Turning heads has been the Skiff e-reader, which features a massive 1,600 by 1,200 pixel resolution, which can fit the entire front page of The New York Times, including advertisements, on its display.
Engadget had some hands-on time with the hardware, and came away impressed with the device and its 11.5-inch touchscreen.
"The UI looked reasonable for skimming through large publications such as the Sunday edition of the New York Times and offers a search mechanism that works device wide or within the content you're viewing," the report said. "Finger swipes applied to the resistive touchscreen worked as expected: swiping a finger left or right results in page turns while swipes up or down will increase or reduce font size, respectively."
The Skiff is more than just a reader, though. Backed by Hearst, the publishing platform will bring an app to the iPhone, as well as a number of other devices, to allow reading on the go. A price for the hardware has yet to be announced.
With a more unique approach is the Notion Ink Adam, an Android-based "smartpad" sporting Nvidia's new Tegra chipset and the Pixel Qi display which allows the backlight to be switched on or off. The device was seen only as a prototype at CES.
A traditional tablet is said to get about 40 hours of battery life, but with the Pixel Qi display, the Notion Ink Adam should apparently get nearly 400 hours of battery life with the backlight off. No prices were mentioned, though the company previously said it hoped to release the device for about $300 in June.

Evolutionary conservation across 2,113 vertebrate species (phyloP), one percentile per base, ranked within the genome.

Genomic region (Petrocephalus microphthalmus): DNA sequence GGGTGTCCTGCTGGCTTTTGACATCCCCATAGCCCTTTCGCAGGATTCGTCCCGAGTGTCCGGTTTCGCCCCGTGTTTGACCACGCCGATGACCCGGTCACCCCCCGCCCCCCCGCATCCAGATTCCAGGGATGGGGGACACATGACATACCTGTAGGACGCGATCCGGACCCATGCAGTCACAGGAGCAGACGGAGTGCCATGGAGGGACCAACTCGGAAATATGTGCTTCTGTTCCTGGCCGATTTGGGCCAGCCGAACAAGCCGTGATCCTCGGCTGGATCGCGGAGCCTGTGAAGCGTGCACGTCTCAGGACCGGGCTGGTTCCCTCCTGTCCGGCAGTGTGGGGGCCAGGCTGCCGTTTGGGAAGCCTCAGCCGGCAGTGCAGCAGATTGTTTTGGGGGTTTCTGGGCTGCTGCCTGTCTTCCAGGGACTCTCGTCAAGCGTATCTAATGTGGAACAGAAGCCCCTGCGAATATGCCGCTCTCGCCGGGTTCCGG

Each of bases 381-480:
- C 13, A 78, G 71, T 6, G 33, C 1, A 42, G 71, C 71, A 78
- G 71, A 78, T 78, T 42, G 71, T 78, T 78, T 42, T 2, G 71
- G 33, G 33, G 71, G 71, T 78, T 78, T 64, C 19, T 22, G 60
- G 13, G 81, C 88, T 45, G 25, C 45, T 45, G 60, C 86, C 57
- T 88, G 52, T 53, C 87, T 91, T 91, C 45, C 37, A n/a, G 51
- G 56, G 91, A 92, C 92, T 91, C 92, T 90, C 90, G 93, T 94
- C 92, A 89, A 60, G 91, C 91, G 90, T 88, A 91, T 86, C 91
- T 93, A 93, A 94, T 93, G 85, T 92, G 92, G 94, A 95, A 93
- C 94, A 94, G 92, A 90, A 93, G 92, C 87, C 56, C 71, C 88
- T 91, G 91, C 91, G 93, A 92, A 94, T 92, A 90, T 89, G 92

Earlier this week, the Notion Ink CEO admitted that his company hoped to beat Apple to the punch in debuting and releasing its tablet. Apple is rumored to unveil its own multimedia touchscreen device at an event Jan. 27.
In addition, Plastic Logic's long-awaited Que e-reader was shown at CES this week. Due to ship in mid-April, the device has a number of publications, including The Wall Street Journal, USA Today, and The Los Angeles Times, that have committed to provide content.
Priced well above the $260 kindle, and even its $490 big brother, the Kindle DX, the Que is set to cost $650 for 4GB of storage, while an 8GB model will cost $800. The Plastic Logic device has a large, shatterproof 8.5-by-11-inch black-and-white screen and is billed as a "pro reader," geared towards businesses and professionals.